That's the number The Force Awakens will have to crest in the US and Canada to crack the all-time top 10 when adjusted for inflation. Oddly enough, the movie The Force Awakens will kick out of the top 10 if it manages this feat is Disney crown jewel Snow White and the Seven Dwarfs. (When adjusting for inflation, only domestic box office is considered, usually. There are several reasons for this, but the most prominent ones are that calculating box office figures in many countries introduces too much data — much of which we don't have reliable sources for — and that the international box office has only really come into its own as a moneymaking force in the last 10 years.)
It's incredibly hard for a movie to crack the top 10 of all time when adjusted for inflation. The youngest movie on the list is 1997's Titanic, which sits at 5th with $1.1 billion. For the most part, the others are long established classics, like Gone with the Wind and the original Star Wars. Even Avatar, the all-time unadjusted champion, is only 14th.
Making over $900 million would require The Force Awakens to play extremely well into February and March. That's not impossible, but in 2016, there are a surprising number of big-ticket movies arriving in the usually dull first quarter of the year, including Kung Fu Panda 3 and YA novel adaptation The Fifth Wave in January. To make it to $900 million, The Force Awakens will need to keep playing in a high number of theatres, and as more movies enter the marketplace, that will be harder and harder to pull off.
The Force Awakens is already the biggest Star Wars movie of all time when not adjusted for inflation. (Its closest competitor, The Phantom Menace, sits at $474.5 million.) But it's in fifth place when adjusted for inflation, ahead of only Revenge of the Sith and Attack of the Clones.
The next movie for The Force Awakens to pass will be Phantom Menace, which sits at the number above — $753,202,700 — when adjusted for inflation. (Just like The Force Awakens, that movie released pent-up demand for a new Star Wars story, even if fans have mostly come to dislike it.) If The Force Awakens surpasses Avatar — as I suspect it will — it will also pass all three of the prequels when adjusted for inflation.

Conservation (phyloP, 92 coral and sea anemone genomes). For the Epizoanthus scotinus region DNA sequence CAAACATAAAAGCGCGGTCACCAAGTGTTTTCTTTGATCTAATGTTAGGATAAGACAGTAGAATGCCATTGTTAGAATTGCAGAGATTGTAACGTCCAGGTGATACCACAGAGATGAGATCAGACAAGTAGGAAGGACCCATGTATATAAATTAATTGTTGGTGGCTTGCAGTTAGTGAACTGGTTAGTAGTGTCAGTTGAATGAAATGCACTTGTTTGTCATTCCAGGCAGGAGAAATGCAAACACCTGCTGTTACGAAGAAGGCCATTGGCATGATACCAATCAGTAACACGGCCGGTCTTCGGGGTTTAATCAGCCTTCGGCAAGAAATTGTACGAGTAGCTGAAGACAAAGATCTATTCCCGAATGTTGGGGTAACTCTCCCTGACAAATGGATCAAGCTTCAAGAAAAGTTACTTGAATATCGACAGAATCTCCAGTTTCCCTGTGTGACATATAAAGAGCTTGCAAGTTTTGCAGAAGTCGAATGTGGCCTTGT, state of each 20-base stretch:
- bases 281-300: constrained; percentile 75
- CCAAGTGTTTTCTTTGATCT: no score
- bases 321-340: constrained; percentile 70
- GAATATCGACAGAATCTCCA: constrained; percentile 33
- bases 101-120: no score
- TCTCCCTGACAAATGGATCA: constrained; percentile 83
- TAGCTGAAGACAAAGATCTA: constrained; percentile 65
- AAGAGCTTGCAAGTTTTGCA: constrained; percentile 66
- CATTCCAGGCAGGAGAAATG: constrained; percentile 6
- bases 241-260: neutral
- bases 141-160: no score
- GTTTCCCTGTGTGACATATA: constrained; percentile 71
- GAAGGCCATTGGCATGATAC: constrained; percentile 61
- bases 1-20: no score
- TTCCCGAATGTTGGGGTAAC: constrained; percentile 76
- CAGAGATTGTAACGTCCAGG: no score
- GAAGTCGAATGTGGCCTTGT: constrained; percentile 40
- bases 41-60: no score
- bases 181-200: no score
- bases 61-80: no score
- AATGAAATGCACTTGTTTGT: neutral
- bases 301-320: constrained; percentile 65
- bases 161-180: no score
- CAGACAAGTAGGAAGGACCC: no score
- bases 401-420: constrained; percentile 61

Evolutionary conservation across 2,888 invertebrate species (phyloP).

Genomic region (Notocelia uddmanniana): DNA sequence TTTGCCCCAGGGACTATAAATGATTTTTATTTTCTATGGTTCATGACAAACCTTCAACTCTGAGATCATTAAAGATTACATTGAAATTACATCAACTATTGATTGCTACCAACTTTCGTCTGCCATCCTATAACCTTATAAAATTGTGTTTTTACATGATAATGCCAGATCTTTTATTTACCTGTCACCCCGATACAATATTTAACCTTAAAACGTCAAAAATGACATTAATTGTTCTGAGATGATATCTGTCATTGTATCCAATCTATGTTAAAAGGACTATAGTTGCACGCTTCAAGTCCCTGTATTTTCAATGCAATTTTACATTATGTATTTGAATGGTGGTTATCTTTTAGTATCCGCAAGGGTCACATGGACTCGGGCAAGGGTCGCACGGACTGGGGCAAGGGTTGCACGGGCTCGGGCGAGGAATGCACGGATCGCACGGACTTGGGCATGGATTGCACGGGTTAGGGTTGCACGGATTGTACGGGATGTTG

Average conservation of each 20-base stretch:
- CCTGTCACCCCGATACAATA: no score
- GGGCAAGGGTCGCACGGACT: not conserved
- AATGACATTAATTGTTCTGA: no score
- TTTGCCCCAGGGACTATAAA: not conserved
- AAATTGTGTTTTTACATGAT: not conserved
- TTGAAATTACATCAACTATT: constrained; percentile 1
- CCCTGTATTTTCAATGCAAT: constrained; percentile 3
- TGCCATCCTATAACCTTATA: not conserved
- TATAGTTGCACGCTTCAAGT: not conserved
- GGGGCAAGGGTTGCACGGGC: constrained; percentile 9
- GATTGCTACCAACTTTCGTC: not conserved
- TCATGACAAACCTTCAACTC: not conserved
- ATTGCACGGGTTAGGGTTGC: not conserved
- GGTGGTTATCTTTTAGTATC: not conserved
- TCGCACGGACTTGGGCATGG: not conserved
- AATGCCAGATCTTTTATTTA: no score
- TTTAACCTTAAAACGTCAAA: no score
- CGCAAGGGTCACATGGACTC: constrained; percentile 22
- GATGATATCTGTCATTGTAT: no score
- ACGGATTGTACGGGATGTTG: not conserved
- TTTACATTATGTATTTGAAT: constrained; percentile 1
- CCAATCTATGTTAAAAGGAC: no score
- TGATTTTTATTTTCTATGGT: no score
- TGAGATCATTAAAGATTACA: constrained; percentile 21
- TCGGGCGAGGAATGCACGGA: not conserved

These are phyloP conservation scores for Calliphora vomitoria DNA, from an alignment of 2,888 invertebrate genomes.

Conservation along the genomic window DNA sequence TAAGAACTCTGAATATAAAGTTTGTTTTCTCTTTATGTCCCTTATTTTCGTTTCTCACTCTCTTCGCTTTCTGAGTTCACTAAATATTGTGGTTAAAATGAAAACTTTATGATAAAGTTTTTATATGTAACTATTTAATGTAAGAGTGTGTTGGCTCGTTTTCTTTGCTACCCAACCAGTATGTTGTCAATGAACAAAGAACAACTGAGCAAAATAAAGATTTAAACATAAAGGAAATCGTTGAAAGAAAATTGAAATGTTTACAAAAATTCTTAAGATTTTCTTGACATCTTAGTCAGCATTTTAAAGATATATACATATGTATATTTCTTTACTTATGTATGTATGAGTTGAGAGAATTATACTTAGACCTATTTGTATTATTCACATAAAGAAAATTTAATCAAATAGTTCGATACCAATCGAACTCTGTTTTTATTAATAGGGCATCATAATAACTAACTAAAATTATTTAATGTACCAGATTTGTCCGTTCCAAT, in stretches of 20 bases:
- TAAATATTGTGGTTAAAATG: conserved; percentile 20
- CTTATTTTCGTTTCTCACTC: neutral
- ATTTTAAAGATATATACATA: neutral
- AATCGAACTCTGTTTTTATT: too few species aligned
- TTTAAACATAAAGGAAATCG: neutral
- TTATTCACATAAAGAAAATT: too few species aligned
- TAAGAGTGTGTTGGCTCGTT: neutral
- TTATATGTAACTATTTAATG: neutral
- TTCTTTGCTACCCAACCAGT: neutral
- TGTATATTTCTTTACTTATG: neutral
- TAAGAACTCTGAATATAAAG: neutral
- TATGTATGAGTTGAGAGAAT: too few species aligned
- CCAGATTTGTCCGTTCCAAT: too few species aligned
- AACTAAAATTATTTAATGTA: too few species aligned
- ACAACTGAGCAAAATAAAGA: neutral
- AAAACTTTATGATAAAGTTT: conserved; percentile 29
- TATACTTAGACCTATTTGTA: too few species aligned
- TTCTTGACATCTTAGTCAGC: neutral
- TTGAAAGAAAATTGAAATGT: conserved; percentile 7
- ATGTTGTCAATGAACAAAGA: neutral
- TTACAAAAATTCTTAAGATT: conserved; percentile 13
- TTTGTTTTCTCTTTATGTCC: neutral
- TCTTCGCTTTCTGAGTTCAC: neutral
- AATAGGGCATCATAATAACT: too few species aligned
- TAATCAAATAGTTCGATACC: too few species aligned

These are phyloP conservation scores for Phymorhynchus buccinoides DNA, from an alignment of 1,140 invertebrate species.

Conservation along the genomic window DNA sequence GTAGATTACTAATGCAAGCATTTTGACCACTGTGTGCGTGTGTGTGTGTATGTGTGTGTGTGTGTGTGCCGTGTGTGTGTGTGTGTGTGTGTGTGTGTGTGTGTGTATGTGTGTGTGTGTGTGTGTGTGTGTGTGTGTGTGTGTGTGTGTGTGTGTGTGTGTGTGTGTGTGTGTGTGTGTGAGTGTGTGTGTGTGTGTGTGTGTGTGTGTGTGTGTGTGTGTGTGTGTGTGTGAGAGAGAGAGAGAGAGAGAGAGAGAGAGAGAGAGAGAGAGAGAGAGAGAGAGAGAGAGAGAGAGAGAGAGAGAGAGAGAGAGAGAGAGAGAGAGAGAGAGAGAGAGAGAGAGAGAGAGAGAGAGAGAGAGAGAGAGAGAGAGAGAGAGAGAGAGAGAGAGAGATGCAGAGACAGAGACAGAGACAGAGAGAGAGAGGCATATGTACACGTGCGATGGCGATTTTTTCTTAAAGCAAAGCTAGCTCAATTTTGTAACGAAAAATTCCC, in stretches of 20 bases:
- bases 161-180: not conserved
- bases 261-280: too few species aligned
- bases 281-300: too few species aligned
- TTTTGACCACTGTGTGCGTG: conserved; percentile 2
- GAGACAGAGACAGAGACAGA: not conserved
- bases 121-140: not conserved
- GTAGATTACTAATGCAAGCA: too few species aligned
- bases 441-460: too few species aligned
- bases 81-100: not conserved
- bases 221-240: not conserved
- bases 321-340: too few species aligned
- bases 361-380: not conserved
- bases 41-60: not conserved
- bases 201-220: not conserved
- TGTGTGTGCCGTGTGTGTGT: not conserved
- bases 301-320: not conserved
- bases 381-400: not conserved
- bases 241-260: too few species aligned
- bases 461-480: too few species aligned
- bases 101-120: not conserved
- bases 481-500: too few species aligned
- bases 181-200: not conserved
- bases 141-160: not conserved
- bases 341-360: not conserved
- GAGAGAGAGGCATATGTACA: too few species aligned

Beating the original trilogy will prove tougher. Return of the Jedi sits at $784 million, which is theoretically doable, while The Empire Strikes Back is at just under $819 million, which will be tougher. Suffice to say if The Force Awakens surpasses Star Wars' adjusted total of $1.485 billion, it will have had the kind of box office run movies just don't have any more.
$313,279,350 / $295,921,693
Those are the total hauls for all movies at the domestic box office in the first two weekends The Force Awakens was in theaters. Compare those to the weekend before The Force Awakens came out, where all movies in total only grossed $77,432,429.
And movies of all shapes and sizes are doing well. The Hateful Eight is selling out its limited engagement. Joy overcame lousy reviews for a $17 million opening, while The Big Short went semi-wide (in more theaters than a limited release, but still not as many as, say, The Force Awakens) to the tune of $10.5 million. These are not easily sellable movies, yet they're all doing great business.
And no genre is doing better than comedy. The latest Will Ferrell movie, Daddy's Home, managed one of the biggest live-action Christmas weekend openings ever, with just under $39 million, while the Tina Fey and Amy Poehler movie Sisters has scored over $37 million after debuting the same day as The Force Awakens. Those numbers are nowhere near Star Wars numbers, but they'll all lead to immense profits for their studios. Sometimes, when one movie is so huge, it stomps all over everything else in the marketplace. But The Force Awakens has managed to raise all boats.